2010 Hyundai Accent Photo
Quick Take
If frugal simplicity and penny-pinching is what you want, the 2010 Hyundai Accent has it. Read more »
Decision Guide
Opinions from around the Web

telltale Hyundai curves

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Puppy cute

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more buttoned-down conservative than the more youthful Kia Rio

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Pricing and Specifications by Style
$9,970 $16,995
3-Door HB Manual Blue
Gas Mileage 27 mpg City/36 mpg Hwy
Engine Gas I4, 1.6L
EPA Class Compact
Drivetrain Front Wheel Drive
Passenger Capacity 5
Passenger Doors 2
Body Style 2dr Car
See Detailed Specs »
6.0 out of 10
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The Basics:

The editors at TheCarConnection.com have driven both the hatchback and sedan versions of the Hyundai Accent, and share their expert opinions and observations here in this Bottom Line. And to help give you the most information possible on the 2010 Hyundai Accent, we've gathered a survey of comments from other reviewers.

The Accent remains the smallest and most affordable model in Hyundai's U.S. lineup. It's offered as either a two-door hatchback or four-door sedan. For the second consecutive year, the Accent is the cheapest passenger car in the United States, with a base price of just $9,970 not including destination.

Visually, the Accent isn't very remarkable. While the sedan model is quite short and stubby from the outside, it's better styled on the inside, with Hyundai's expected oval themes. The three-door hatchback is the clear winner from the outside, with a cohesive shape that looks more sophisticated from a distance.

On either model, there's a 110-horsepower, 1.6-liter four-cylinder engine under the hood, driving the front wheels. The Accent does just fine in city driving with either the manual or automatic, but at highway speeds, passing involves some careful calculation. But with fuel economy ratings as good as 27 mpg city, 36 highway (31 combined), the 2010 Hyundai Accent makes up for that lack of performance with low day-to-day running costs. Fuel economy picks up across the model line this year due to a range of improvements to the engine, a smart alternator, low-rolling-resistance tires, and aerodynamic updates; the new Accent Blue also includes taller gear ratios in a very frugal base model.

While you shouldn't expect a lot of driving fun from the 2010 Hyundai Accent, it's one of the nimbler-feeling small cars, thanks to a well-tuned suspension. SE versions seem a bit sportier overall. Brakes feel better than what you might expect for a vehicle of this price, but other tactile elements aren't quite there; the manual shift linkage is imprecise, ride quality deteriorates with a full load, and engine noise can be a problem on the highway.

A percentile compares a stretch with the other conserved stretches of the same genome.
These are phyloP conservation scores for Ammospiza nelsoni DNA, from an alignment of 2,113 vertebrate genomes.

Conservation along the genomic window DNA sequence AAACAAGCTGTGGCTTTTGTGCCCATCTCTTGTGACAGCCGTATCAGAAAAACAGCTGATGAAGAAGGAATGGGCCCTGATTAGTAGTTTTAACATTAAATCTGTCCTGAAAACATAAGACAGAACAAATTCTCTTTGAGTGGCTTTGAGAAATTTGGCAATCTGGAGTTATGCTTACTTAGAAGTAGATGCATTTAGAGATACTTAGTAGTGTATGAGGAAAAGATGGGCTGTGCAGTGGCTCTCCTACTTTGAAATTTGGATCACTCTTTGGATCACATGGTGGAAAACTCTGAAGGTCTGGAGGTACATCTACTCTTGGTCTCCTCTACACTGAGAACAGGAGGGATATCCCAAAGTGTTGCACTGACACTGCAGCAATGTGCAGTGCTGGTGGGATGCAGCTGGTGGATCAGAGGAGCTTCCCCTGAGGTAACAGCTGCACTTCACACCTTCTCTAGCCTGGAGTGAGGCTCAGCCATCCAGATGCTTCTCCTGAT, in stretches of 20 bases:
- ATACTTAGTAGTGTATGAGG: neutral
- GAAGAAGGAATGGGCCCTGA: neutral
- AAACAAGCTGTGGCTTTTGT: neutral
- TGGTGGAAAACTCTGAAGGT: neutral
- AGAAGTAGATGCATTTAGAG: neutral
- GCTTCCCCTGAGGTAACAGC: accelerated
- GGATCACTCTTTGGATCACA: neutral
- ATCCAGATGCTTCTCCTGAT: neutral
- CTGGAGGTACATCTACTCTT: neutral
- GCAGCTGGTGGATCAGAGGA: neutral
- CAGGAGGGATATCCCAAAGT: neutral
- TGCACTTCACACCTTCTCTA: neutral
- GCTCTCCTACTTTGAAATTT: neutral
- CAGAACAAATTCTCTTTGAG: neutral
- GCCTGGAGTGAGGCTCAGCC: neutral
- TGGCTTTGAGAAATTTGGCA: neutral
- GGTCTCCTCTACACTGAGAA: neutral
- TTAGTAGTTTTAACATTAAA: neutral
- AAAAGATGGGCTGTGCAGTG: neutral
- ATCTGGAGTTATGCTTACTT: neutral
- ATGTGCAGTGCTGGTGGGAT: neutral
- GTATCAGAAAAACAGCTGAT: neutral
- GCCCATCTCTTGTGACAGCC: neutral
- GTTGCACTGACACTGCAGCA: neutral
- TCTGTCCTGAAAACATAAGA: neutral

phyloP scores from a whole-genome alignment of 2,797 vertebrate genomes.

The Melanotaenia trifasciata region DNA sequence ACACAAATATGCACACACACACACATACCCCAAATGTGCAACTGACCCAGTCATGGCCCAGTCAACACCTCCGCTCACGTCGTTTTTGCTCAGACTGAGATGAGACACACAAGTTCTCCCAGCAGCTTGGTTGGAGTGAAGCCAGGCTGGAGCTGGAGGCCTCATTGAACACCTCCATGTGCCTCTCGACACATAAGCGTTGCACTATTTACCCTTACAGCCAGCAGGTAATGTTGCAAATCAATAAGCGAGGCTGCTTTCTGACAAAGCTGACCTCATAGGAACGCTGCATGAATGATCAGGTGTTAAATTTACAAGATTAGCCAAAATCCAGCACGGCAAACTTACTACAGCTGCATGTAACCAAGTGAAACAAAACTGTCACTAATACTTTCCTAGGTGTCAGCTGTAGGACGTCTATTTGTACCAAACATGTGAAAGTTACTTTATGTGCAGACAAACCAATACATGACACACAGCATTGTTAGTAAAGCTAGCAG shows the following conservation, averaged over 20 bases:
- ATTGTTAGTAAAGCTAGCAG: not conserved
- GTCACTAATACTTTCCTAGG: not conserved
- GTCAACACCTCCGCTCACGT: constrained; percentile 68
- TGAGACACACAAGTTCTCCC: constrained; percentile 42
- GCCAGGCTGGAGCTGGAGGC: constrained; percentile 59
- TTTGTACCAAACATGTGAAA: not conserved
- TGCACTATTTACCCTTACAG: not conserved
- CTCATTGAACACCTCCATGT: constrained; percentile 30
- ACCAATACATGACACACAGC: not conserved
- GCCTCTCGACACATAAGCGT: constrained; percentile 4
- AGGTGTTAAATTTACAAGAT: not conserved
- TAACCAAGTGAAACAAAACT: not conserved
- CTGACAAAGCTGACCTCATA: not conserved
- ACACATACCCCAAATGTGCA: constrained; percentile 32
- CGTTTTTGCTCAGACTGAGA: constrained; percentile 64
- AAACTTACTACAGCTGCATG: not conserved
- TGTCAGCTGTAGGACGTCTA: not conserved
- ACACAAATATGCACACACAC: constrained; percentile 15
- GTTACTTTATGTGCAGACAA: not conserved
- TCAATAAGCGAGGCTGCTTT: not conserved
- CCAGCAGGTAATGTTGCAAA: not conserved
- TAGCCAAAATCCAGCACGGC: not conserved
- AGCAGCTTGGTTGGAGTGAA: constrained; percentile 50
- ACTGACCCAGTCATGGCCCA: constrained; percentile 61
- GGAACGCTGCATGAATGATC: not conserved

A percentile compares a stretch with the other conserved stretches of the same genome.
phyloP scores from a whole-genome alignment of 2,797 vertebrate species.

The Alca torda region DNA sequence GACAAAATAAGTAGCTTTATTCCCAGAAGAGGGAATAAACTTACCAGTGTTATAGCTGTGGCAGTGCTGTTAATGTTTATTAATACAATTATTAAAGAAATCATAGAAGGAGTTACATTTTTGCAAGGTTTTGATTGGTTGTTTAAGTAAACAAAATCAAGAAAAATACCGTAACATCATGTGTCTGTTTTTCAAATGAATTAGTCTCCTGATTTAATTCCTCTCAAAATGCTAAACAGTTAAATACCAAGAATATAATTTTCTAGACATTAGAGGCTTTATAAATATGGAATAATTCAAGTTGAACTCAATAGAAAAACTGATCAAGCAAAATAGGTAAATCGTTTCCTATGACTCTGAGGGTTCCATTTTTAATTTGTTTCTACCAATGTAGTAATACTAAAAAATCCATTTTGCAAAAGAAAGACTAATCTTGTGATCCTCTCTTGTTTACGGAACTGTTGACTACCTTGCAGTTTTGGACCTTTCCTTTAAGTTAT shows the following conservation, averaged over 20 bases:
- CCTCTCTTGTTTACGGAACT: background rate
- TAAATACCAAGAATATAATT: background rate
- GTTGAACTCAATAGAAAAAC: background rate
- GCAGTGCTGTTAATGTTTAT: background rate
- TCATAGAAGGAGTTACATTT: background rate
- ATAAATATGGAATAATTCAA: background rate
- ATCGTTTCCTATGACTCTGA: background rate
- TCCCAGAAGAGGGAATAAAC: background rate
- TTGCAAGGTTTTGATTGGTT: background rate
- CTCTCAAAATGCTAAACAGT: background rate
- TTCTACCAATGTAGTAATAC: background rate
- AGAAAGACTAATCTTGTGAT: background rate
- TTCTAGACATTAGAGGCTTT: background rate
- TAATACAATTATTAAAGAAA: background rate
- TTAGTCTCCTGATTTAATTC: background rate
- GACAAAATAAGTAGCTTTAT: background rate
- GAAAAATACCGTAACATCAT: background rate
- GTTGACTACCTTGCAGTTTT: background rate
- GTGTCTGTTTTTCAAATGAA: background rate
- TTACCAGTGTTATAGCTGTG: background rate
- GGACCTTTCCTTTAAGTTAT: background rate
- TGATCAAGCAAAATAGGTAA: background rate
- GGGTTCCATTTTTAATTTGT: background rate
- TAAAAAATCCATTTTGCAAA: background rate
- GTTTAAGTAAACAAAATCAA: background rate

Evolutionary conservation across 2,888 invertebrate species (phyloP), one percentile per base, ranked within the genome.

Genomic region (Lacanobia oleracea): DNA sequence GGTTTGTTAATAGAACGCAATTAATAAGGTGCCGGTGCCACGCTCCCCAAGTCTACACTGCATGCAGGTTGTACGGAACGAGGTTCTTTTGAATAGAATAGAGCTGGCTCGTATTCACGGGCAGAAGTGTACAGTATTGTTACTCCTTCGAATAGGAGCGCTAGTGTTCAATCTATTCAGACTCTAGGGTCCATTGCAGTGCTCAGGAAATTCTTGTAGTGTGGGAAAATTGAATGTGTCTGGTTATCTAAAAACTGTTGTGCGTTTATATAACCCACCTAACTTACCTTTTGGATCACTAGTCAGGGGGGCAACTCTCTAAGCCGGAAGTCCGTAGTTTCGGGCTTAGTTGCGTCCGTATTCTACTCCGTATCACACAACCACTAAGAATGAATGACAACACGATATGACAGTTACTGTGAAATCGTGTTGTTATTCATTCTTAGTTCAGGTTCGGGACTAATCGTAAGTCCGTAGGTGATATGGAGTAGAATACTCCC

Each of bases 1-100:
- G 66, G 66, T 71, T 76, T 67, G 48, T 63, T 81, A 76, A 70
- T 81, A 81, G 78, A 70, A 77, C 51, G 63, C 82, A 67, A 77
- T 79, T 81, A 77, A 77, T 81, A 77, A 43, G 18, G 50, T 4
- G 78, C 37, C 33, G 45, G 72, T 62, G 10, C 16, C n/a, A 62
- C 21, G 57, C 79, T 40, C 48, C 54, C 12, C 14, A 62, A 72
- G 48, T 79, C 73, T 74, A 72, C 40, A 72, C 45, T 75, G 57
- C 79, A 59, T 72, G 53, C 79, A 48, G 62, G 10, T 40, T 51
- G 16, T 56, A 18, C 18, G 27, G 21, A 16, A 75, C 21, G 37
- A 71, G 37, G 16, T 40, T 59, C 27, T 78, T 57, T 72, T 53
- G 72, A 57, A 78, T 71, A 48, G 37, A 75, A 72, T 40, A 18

Hyundai makes great use of limited space of the 2010 Accent. The Accent packs more interior room into its stubby 159.3-inch overall length than the much larger Chevrolet Cobalt or Ford Focus coupe models. There's actually enough legroom and headroom for the typical adult male in the backseat of the sedan, and getting in and out of the hatch's backseat is a little easier than in other two-doors. Front seats are a little skimpy, though, with short cushions and limited support. Beware that the steering wheel doesn't tilt on any Accent trim, and base Blue models come with a fixed steering wheel. The Hyundai Accent's interior looks good and feels durable, especially from the driver's seat, though there's evidence of cost-cutting with respect to cubbies, trim, and the cargo area. One Accent that TheCarConnection.com tested had some particularly ill-fitting trim.

Safety is especially critical in a lightweight small car, and here the news isn't particularly good—in fact, it might be fair to say the Accent is near the bottom of its class. From the IIHS, frontal crash protection is rated "acceptable," while side impact protection is deemed "poor." Federal results are also unimpressive, at three and four stars for side impact. All Accents come standard with front, side, and curtain airbags. Anti-lock brakes are now offered on all but the base Blue model, but electronic stability control isn't available.

The 2010 Accent comes with quite a range of equipment; the three-door hatchback is offered in Blue, GS, and SE trims, while the sedan is available in a single GLS model. The base Blue model, which starts at less than $10,000, can now be optioned with air conditioning. It includes taller transmission ratios for better fuel economy, to appeal to the most miserly drivers, but is not otherwise that well equipped—there's no audio system, air conditioning, or power accessories. The GS hatch gets tilt steering and air conditioning, while the top SE model is the way to go for those who want a truly well-equipped car; it includes a sunroof, sport-tuned suspension, an upgraded six-speaker sound system with iPod and USB inputs, steering-wheel audio controls, power accessories, keyless entry, 16-inch alloy wheels, and fog lamps. The GLS sedan includes many of those features.


  • Stylish interior
  • Good on gas
  • Sedan has decent backseat room


  • Engine noise
  • Unpleasant transmissions
  • Sluggish acceleration
  • Bluetooth isn't available
  • Steering wheel doesn't telescope
Next: Interior / Exterior »
/ 10
TCC Rating
Reviewed by Bengt Halvorson
Deputy Editor, The Car Connection
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